b) Relatively easy to do for a digital computer. I think you could probably fit a program to do this in 4K of BASIC, or even run it on a good programmable calculator.

But the Caliber 89 is a totally mechanical watch. How does it calculate the date of Easter? There’s the problem:

A method for calculating the Easter date is called a computus; is it possible to make a true mechanical computus, rather than relying on a program disk? The answer is, “sort of.” The first true mechanical computus appears to have been made not long after Gauss came up with his algorithm, and it currently resides in a place more horological enthusiasts should know about: the great astronomical clock in the cathedral at Strasbourg, in Alsace, France. There have actually been three successive astronomical clocks there since about 1354, but the most recent was completed in 1843. Designed by Jean-Baptiste Schwilgué, it has a true mechanical computus – probably the first ever constructed. It’s not the only mechanical computus, but I haven’t been able to find anything in English on other computus devices (although a reprint of a review of a book on the Strasbourg computus mentions at least two other “similar” mechanisms).

Even if you are not a high-end watch person, there’s still a lot in this article that I think is interesting: mostly the discussion of how Easter calculations work, and of the Strasbourg clock (which I’d really like to see one of these days).

(Hattip: The YCombinator Twitter.)

2) I’m a fan of Stephen Hunter’s work, and one who wishes he had time to write more non-fiction. I enjoy his novels, but I also think he’s an outstanding non-fiction essayist and writer. (Mr. Hunter, if you’re out there: I’d buy a hardback collection of your shorter works.)

The most recent American Rifleman has a Hunter article that pushes several of my buttons at once: “A Battle At Barrington: The Men & The Guns”.

You may have heard of the “Battle of Barrington”, though not under that name. It is also covered in Bryan Burrough’s Public Enemies, a book both Hunter and I like a lot. This was the famous shootout between agents of what became the FBI and Lester Gillis, aka “Baby Face” Nelson. Gillis, his wife, and his partner John Chase were being pursued by (and shooting it out with) FBI agents when their vehicle was disabled: they were cornered by agents Samuel Cowley and Herman Hollis. In the ensuing shootout, Gillis killed Cowley and Hollis, and fled in their car: however, Gillis himself was mortally wounded by the agent’s gunfire and bled to death. (Chase and Mrs. Gillis were captured later: Chase spent 33 years in prison, and Mrs. Gillis served one year.)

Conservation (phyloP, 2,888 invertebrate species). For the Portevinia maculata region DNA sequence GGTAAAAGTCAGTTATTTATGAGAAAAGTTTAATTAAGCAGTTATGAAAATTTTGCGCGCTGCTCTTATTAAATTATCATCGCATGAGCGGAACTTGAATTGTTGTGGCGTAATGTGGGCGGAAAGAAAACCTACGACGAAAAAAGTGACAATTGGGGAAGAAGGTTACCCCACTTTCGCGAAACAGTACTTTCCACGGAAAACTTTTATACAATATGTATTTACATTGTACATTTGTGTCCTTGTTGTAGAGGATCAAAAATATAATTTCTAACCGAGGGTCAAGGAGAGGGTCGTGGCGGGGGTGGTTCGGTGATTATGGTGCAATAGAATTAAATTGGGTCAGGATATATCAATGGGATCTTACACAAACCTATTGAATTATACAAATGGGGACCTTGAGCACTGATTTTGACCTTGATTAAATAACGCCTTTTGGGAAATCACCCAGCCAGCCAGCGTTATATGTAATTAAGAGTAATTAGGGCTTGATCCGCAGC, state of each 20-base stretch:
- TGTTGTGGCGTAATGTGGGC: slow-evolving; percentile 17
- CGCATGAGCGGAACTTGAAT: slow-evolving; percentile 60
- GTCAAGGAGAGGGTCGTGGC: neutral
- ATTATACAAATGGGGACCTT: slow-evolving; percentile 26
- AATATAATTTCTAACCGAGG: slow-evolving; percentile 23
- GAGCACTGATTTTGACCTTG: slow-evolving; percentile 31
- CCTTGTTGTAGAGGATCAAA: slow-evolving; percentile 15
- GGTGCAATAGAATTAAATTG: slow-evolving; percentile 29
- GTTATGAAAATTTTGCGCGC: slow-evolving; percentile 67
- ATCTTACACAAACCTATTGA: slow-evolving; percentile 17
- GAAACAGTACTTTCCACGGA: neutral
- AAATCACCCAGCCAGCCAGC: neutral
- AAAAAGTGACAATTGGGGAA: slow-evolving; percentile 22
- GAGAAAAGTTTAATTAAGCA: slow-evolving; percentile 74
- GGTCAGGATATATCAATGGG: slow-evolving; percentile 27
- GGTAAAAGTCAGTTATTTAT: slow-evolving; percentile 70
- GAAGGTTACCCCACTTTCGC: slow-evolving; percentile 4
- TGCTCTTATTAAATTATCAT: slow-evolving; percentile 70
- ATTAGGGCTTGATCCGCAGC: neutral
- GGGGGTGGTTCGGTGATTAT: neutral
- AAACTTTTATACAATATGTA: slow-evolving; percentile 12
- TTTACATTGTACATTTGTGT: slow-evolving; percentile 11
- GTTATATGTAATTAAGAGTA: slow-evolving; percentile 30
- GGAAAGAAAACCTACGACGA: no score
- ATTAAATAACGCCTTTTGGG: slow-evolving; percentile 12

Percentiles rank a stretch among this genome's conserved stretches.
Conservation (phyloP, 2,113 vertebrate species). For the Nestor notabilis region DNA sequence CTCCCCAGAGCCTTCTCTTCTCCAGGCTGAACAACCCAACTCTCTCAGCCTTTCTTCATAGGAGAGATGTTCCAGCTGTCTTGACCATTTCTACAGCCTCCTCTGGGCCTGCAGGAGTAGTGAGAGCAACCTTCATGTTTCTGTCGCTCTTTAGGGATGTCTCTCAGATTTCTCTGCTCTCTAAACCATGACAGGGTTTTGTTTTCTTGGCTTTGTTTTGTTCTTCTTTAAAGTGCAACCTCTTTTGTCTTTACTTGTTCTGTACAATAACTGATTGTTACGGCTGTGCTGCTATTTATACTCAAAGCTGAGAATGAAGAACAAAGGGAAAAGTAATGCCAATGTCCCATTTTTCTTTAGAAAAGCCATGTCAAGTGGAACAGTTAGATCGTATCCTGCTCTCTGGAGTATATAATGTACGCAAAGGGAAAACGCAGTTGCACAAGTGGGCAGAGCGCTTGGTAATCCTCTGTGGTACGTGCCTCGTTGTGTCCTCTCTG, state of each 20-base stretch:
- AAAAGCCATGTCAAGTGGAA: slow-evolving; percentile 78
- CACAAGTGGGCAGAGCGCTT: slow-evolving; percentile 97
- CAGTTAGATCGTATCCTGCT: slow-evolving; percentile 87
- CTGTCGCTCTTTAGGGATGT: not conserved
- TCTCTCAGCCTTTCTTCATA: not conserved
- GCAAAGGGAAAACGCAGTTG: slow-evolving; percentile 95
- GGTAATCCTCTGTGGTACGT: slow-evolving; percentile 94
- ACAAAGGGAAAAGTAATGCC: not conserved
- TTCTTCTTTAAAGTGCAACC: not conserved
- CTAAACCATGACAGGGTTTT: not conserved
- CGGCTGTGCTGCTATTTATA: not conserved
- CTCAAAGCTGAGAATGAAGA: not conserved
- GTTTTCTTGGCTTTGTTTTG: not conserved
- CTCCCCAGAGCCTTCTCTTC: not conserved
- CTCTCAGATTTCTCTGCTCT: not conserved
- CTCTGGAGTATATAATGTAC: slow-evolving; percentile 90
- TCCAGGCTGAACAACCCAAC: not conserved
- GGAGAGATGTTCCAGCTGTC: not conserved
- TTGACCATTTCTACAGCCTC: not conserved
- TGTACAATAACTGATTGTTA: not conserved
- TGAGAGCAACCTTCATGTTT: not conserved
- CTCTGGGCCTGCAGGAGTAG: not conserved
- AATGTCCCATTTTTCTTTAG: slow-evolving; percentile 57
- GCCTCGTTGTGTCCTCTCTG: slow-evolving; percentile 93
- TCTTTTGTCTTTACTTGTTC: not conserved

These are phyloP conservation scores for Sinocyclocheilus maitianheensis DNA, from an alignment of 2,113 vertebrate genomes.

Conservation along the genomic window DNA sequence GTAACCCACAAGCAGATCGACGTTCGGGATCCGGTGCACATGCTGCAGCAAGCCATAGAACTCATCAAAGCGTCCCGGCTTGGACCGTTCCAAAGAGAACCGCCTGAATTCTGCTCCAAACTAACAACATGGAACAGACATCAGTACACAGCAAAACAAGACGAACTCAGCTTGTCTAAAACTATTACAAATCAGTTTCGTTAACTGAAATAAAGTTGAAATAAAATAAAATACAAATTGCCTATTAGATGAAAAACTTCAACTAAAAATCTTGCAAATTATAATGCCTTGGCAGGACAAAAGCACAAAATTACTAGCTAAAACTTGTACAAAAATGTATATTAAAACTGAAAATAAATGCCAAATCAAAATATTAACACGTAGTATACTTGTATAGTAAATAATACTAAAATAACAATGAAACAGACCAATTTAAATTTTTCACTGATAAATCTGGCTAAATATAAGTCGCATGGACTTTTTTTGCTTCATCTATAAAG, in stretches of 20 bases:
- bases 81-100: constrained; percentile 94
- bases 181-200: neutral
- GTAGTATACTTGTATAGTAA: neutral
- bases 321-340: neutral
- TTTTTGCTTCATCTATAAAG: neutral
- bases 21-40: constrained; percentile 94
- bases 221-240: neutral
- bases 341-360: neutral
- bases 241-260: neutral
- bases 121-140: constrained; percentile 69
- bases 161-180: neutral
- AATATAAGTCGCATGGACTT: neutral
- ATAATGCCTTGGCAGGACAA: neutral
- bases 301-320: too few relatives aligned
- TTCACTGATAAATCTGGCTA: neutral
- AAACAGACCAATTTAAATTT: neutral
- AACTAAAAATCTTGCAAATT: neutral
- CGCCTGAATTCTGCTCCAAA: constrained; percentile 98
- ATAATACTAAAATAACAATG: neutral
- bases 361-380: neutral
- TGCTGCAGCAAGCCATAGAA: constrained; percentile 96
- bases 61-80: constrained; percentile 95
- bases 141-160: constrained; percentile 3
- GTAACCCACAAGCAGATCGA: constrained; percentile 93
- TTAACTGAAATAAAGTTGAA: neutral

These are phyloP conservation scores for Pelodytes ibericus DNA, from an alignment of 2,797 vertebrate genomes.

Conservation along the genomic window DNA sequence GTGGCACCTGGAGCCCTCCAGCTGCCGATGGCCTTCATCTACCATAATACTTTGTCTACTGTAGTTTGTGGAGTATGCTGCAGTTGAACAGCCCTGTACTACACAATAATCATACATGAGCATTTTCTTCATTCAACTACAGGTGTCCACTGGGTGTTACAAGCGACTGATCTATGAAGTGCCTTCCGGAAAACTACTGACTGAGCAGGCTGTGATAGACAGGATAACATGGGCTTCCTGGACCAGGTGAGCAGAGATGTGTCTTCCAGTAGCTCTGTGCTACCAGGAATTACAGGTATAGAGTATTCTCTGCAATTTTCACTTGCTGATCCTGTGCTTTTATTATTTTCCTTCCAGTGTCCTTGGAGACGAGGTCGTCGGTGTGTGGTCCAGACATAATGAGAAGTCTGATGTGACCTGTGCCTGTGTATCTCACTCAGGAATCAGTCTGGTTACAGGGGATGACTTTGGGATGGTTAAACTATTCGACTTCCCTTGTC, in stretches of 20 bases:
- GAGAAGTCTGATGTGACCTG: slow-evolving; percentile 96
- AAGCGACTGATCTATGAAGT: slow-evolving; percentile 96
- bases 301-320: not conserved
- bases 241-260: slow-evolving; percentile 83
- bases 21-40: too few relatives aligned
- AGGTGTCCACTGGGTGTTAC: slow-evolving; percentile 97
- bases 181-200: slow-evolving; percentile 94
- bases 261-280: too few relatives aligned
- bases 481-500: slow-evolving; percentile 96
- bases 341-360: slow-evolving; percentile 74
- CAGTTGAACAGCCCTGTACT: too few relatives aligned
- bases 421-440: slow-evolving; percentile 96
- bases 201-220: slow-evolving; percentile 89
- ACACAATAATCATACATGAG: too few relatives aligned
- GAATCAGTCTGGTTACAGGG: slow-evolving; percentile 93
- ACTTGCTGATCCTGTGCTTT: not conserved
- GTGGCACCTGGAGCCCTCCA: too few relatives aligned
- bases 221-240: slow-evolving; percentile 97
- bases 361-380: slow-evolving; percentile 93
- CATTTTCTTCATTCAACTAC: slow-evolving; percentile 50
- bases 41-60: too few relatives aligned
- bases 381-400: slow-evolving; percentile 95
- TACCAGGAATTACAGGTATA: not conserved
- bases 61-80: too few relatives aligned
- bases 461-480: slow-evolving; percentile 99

The nice thing about Hunter’s article is that he addresses the firearms and tactics used by both sides. This sort of analysis is not a strong point of Burrough’s book: Hunter and his researcher actually went back to the old FBI files and turned up some new information.

The FBI’s records are full of fascinating facts about the event. For one thing: these guys weren’t just loaded for bear, they were loaded for bears, a lot of them. Found in the abandoned Model A: three bulletproof vests, five empty magazines for .38 Super automatics; two filled machine gun magazines (presumably Thompson 20 rounders); 200 rounds of loose .45 ammunition, three empty .351 magazines, three boxes of .30-’06 Sprg. soft-nose ammunition; one box of Springfield boattailed ammunition, five boxes, .45 Colt automatic ammunition, two boxes of Springfield bronze-pointed ammunition. One tan briefcase containing one loaded 100-round drum for the Thompson submachine gun; 10 boxes .22 Long Rifle; one Colt Ace .22 Long Rifle pistol and magazine. The last is a revelation: Chase had bought the M1911 variant with a lightweight .22 slide and barrel. Perhaps he and Les used it for low-cost practice on their various travels.

And, as you know, Bob, I love me some Thompsons. My one complaint about Hunter’s article, though, is that he consistently places the Miami Dade FBI shootout in 1987: it actually took place April 11, 1986.

This quote is for Karl (wink wink nudge nudge):

[Hollis] should have used his Super .38, firing prone, two handed, as that round’s velocity and straight-line trajectory could have gotten the job done, ending up center mass in Les. But he hadn’t been trained to two-handed prone shooting. In fact he hadn’t been trained to anything! The soon-to-be Bureau’s firearm training program didn’t begin until 1935!